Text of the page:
Are Redland City councillors always acting in the public interest? They constantly make decisions which can greatly benefit individuals and business. Contracts worth millions of dollars are at stake.
Favorable planning and approval decisions can make landowners in the ‘right’ area enormously wealthy, with the potential to make property more valuable overnight.
Councillors must exercise this power responsibly, honestly and ethically. Just as importantly, they must be seen by the public to be doing so.
The public interest
To minimise the risk of councillors behaving badly, there are laws and procedures to manage the separation of private and public interests.
Queensland’s Local Government Act 2009 defines two concerns:
- The most serious is material personal interest (S.172 ) deemed to occur when a councillor (or someone personally connected to the councillor) stands to gain a benefit or suffer a loss depending on the outcome of discussion at a Council meeting. The penalty for improper behaviour relating to material personal interest is up to two years imprisonment.
- Conflict of interest (S. 173 ) occurs when a councillor’s personal interests could be different to the public interest.
The State Government publishes clear guidance for local councillors in the following document available on-line: Councillor responsibilities under the Local Government Act 2009 .
If a councillor has a material personal interest in a Council matter they are required to disclose their interest and leave the meeting room while the matter is being discussed and voted on.
If a councillor has a conflict of interest then the first thing that they must do is disclose this to the meeting. Depending on the views of the other meeting participants they may then be required to leave the meeting while the matter is being discussed and voted on.
Councillors are reminded of their obligations to declare any material personal interest or conflict of interest in the agenda papers for each Redland City Council meeting.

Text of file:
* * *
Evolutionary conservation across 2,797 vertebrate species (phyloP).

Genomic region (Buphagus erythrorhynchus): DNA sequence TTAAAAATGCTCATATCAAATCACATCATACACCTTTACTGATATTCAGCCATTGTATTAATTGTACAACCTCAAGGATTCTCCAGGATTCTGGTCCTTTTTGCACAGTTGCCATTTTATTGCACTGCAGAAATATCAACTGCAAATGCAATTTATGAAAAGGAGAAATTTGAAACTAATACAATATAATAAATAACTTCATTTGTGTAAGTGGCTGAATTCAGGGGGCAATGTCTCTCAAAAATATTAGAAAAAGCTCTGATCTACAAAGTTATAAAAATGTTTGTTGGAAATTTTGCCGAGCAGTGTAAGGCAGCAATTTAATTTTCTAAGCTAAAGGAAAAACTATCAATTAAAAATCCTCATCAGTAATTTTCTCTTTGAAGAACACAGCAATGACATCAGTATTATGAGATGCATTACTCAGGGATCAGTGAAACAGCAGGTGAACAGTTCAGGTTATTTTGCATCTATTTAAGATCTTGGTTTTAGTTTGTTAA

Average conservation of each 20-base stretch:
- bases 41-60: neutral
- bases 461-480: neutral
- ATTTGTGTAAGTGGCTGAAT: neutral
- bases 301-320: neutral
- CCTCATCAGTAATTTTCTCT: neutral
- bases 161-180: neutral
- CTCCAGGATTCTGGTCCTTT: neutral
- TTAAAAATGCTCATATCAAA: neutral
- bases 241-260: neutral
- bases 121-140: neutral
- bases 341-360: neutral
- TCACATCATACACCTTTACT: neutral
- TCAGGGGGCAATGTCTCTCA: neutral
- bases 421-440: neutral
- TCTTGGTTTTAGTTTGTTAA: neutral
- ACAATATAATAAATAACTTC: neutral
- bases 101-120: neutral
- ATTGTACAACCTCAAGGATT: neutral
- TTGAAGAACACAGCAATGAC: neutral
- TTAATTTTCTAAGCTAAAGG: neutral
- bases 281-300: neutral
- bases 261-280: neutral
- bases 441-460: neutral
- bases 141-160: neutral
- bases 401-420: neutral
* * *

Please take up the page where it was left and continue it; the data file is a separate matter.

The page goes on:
Councillors are also reminded that for each real or possible conflict of interest or material interest the following information must be recorded in the minutes of the meeting, and on the local government’s website—
- the name of the Councillor
- the nature of the interest as described by the Councillor.
Black, white and many shades of grey
Some circumstances are clear cut and obvious to all. For example, if Council was discussing a favorable rezoning of land owned by a councillor and/or their spouse then this would be an instance of material personal interest. A conflict of interest could be about a councillor’s club membership. But not all situations are so clear.
The test for material interest or conflict of interest is one of reasonableness. It is based on a composite view of the community’s judgment and so represents how a typical member of the community should behave in a particular situation.
Crucially, just the appearance of a conflict of interest undermines community confidence in the decisions of their local government.
Councillors are required to declare financial and non-financial interests of themselves and anyone closely related to them. The Redland City Council publishes these declarations on its webpage for each councillor.